Combining the histories of the gold rush in California and their most distinguished citizen Ronald Reagan, an obvious choice for California is to create the “Golden Reagan.” The State should construct their Central Bank at the site of Sutter’s Mill, the epic-site giving rise to California’s gold rush. With these changes, the government of California will be better suited to serve the demands of its citizens, by providing money and credit to fund failing state programs like schools, universities, health services, child care, and sex changes.[4] In fact, California’s failure to implement programs like these (opponents have gone as far as labeling them “socialistic”) stems from the federal government prohibiting California through threat of physical violence from acquiring enough liquidity to provide for their subjects—eh, citizens.

With financial collapse impending, this is not a time for in-depth debate about the feasibility of such a plan. Instead we must ask what we will do in the absence of State government programs? Who will employ these people in the absence of the state of California? Who will teach our children without State schools, colleges and universities? Who will provide quick, efficient transportation on the 405 Freeway? Who else can we look to in ten years to fund sex changes for the needy? Can you imagine your child walking home from school, crossing busy street intersections without the assistance of your friendly neighborhood State-funded crossing guard?

We are not merely advocating a policy of assistance to the State government. This is not a scheme whereby we simply print dollars and pay our debts like some sneaky counterfeiter. We are advocating this solution as a final effort to avert economic collapse, massive unemployment and the death of children in our streets long before their time. This is a battle for the future of California. This is what is at stake. You are either with us or against us. The solution to all of California’s financial problems lies at their fingertips! If only they would recognize this panacea. Alas, there are better chances of President Reagan’s full recovery.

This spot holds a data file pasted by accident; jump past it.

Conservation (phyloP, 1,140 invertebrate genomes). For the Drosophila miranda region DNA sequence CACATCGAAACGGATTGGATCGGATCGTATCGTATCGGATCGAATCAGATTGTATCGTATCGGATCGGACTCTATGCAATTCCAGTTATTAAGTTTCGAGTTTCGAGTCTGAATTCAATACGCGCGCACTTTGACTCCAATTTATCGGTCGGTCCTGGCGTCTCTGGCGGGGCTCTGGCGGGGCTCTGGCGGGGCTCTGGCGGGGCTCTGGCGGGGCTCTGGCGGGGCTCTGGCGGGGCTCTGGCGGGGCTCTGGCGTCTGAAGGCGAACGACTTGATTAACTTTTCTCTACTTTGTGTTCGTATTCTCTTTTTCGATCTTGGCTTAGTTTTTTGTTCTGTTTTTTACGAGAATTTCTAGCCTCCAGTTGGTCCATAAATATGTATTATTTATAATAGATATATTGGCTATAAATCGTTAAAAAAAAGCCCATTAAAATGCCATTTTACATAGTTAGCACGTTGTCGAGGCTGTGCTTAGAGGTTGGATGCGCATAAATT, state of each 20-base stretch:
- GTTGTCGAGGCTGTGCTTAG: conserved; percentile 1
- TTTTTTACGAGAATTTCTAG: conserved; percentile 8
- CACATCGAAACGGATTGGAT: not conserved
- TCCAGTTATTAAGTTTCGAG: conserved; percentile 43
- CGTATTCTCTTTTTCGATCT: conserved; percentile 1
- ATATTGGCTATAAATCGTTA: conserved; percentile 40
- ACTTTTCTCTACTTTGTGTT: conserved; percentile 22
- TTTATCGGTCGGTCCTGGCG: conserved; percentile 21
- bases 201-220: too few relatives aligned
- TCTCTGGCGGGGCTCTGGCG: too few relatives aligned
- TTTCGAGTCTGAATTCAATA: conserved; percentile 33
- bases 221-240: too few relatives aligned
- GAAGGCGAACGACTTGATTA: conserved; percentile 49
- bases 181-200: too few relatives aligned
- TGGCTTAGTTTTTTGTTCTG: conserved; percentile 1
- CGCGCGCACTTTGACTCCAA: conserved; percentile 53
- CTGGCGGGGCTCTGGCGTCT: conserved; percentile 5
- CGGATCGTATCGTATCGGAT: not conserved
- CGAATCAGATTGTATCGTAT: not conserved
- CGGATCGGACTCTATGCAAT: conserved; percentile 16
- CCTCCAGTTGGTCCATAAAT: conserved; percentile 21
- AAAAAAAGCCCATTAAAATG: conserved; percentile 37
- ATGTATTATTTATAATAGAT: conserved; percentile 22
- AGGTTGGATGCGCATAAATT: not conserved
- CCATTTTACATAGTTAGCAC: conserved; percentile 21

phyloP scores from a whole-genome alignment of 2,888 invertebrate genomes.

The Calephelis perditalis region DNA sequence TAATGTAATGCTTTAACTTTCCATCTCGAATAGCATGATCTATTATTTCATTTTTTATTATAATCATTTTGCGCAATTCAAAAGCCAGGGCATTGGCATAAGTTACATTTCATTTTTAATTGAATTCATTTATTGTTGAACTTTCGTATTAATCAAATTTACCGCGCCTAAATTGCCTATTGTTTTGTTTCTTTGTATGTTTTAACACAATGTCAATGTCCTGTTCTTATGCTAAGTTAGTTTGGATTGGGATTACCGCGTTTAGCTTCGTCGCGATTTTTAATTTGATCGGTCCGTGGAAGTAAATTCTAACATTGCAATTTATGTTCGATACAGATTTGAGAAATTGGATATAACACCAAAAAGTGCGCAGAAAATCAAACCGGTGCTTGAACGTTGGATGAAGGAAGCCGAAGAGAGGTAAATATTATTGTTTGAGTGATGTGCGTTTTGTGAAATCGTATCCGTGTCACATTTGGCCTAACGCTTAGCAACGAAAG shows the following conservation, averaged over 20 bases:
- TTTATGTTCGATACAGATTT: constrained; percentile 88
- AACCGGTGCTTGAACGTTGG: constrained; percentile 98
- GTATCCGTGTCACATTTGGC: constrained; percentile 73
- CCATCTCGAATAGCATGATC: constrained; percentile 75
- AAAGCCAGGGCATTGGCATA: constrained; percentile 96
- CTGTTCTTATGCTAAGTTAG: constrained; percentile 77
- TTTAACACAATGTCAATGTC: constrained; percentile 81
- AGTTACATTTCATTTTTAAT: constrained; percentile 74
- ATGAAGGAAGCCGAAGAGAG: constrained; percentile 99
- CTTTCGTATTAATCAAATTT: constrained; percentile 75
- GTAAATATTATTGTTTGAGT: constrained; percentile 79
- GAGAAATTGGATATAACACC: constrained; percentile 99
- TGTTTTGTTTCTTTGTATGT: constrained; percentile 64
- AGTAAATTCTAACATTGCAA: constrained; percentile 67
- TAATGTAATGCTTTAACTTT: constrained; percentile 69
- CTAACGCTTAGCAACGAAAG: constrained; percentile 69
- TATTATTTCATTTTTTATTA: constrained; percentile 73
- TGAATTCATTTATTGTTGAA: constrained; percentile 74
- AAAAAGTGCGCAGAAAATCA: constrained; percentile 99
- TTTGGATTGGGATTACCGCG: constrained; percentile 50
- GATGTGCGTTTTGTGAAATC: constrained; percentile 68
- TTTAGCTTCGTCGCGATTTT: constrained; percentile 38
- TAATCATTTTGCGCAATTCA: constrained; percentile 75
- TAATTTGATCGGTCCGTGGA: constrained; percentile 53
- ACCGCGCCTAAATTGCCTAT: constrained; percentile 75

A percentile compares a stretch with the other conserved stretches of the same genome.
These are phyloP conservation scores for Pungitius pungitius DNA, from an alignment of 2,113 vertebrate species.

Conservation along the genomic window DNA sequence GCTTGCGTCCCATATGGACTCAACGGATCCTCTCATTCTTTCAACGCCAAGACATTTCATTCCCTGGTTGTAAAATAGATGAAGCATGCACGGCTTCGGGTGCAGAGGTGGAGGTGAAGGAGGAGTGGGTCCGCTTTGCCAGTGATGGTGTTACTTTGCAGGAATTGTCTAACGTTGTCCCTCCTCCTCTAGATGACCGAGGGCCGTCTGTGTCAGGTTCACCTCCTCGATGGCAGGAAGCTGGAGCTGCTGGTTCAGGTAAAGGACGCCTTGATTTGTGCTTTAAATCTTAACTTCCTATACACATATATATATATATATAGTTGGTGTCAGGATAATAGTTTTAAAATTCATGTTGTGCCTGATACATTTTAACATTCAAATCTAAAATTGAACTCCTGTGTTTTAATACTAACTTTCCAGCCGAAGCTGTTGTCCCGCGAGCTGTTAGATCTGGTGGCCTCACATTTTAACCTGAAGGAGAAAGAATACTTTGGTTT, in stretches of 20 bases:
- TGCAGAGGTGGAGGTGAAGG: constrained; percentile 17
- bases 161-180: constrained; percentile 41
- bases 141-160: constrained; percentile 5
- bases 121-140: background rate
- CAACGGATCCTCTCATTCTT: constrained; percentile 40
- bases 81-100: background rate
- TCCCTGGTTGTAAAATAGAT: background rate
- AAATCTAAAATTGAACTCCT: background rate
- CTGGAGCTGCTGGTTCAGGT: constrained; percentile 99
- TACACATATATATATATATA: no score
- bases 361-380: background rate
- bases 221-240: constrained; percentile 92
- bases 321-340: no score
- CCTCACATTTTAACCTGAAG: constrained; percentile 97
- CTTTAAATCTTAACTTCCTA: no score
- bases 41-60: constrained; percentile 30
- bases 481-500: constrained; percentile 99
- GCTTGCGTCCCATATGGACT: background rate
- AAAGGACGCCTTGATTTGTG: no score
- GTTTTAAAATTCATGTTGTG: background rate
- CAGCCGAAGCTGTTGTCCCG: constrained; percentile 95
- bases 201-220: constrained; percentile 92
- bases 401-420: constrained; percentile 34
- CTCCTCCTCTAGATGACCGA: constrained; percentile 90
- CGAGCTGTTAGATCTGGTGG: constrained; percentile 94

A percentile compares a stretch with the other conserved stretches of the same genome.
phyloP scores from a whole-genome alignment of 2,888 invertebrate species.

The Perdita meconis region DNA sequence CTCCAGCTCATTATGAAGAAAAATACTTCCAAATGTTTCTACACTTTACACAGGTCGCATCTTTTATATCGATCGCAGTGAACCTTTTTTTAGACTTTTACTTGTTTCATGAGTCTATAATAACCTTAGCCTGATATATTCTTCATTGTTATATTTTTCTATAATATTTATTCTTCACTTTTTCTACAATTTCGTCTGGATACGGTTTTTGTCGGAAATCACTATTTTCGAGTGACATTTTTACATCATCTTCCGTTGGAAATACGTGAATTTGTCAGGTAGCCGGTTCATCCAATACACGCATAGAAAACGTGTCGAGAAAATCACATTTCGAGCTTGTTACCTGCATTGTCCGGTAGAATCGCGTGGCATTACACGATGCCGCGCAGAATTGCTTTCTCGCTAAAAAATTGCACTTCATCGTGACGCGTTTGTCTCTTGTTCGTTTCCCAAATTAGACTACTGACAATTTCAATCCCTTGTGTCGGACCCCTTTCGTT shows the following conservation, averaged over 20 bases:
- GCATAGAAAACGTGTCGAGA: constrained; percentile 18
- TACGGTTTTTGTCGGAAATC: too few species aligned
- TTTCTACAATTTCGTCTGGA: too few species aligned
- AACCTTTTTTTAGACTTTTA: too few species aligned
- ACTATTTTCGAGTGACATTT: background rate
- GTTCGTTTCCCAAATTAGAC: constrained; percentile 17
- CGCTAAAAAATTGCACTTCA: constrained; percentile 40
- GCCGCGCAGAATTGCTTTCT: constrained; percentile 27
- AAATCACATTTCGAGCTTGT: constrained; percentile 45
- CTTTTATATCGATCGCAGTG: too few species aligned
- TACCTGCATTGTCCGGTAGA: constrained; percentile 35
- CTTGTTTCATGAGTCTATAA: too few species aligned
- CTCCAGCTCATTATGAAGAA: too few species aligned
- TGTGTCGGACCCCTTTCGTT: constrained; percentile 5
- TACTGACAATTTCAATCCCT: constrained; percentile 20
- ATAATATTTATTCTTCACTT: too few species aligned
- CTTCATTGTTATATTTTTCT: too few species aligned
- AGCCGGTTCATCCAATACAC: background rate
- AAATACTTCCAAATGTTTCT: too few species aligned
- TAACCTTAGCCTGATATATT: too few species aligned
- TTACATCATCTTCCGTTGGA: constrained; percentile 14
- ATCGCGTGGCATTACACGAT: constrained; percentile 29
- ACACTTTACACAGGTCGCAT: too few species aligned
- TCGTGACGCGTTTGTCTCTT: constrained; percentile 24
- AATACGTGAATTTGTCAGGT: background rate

Jeff Cleveland is a political economy student at Claremont Graduate University in Claremont, California. Devlin Cooper is a student at George Mason University School of Law in Arlington, Virginia.

[1] You cannot blame Californians for their rampant spending since they are doing all that is possible to decrease the size of their state government. Remember, they voted to finally stop providing welfare to illegal aliens. Of course, California’s courts struck down this proposition, but what more can you ask for from Californians?
[2] Not to mention, any type of California currency featuring the likeness of Ronald Reagan would have a direct-use value in addition to an exchange value. What direct-use value you inquire? Simple. Have you ever noticed how many neoconservatives collect Ronald Reagan memorabilia? It’s so profitable that Franklin Mint even has a Ronald Reagan pocket watch for sale—in addition to the Reagan statue and sculptures bearing Reagan quotes. Just check out their website at Some may even say that a Ronald Reagan currency would be as good as gold, but we’ll stop short of that for now and save that discussion for a future article.
[3] Whatever you do though, don’t hunt down the truth about the crisis (though a good starting point for the truth is
[4] Admittedly, California does not currently subsidize sex changes. The City of San Francisco does fund sex changes though, and it would not surprise the authors one bit if the state began to do the same. After all, there are underprivileged members of Californian society who are entitled to sex changes.